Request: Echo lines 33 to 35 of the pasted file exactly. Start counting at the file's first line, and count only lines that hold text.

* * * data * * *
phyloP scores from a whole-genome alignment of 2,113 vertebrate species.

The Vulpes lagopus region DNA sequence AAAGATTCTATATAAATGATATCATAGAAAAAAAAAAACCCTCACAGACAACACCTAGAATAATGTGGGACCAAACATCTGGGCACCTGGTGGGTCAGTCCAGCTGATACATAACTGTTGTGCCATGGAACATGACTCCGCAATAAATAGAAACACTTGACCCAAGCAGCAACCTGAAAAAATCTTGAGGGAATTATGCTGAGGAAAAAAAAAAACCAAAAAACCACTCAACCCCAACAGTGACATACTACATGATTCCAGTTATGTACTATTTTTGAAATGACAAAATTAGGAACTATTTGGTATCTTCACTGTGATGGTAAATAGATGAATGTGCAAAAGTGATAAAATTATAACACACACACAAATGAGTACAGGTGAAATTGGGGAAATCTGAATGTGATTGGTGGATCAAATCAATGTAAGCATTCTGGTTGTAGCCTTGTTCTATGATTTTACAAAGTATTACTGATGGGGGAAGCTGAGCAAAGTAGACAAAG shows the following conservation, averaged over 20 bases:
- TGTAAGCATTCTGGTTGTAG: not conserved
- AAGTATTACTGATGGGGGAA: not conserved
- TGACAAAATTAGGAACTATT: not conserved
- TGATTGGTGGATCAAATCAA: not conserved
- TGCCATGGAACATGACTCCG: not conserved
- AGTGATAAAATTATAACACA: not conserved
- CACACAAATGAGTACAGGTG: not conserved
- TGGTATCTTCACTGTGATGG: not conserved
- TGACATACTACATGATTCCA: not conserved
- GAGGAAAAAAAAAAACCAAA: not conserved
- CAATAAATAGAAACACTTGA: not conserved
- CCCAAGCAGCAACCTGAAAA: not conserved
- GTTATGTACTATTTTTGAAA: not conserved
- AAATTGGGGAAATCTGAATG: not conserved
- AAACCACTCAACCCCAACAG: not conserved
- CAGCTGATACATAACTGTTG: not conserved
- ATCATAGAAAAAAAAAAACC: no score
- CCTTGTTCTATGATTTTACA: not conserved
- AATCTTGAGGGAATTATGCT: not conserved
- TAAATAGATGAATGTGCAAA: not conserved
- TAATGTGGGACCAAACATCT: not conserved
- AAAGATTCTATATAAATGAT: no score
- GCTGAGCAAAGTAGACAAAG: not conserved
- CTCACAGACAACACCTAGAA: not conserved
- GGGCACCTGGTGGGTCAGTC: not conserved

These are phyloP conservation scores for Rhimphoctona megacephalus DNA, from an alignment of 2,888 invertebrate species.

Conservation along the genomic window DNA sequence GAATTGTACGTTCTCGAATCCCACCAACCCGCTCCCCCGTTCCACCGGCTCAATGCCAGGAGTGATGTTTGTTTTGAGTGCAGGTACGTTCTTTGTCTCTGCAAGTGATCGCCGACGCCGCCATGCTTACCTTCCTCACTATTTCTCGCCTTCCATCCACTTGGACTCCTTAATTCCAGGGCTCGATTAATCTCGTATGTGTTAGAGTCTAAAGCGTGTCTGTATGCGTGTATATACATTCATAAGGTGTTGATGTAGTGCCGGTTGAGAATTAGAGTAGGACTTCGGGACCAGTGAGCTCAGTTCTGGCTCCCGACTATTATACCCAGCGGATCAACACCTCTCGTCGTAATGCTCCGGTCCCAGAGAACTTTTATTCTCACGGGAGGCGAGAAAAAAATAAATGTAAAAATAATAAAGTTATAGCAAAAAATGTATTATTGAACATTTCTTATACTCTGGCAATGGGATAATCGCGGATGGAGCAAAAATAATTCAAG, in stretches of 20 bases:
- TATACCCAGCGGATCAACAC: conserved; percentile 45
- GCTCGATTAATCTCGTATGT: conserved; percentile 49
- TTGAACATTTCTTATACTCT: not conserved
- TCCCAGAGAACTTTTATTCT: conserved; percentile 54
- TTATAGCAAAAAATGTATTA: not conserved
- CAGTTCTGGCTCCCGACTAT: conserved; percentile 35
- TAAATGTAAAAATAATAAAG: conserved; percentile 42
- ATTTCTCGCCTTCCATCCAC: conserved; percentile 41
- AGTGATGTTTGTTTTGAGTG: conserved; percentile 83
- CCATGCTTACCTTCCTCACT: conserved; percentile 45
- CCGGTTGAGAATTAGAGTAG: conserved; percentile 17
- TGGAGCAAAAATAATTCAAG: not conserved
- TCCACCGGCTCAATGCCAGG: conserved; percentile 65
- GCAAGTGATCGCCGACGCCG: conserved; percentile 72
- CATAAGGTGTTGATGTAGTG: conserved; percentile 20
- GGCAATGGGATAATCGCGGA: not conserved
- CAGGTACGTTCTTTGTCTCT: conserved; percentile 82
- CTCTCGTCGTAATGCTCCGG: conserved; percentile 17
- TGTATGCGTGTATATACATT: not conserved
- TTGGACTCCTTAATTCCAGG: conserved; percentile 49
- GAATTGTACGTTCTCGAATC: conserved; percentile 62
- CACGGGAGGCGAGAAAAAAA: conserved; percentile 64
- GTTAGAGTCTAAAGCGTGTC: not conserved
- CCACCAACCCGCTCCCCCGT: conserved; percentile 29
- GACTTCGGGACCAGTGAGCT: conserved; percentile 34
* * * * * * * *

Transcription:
- TCCCAGAGAACTTTTATTCT: conserved; percentile 54
- TTATAGCAAAAAATGTATTA: not conserved
- CAGTTCTGGCTCCCGACTAT: conserved; percentile 35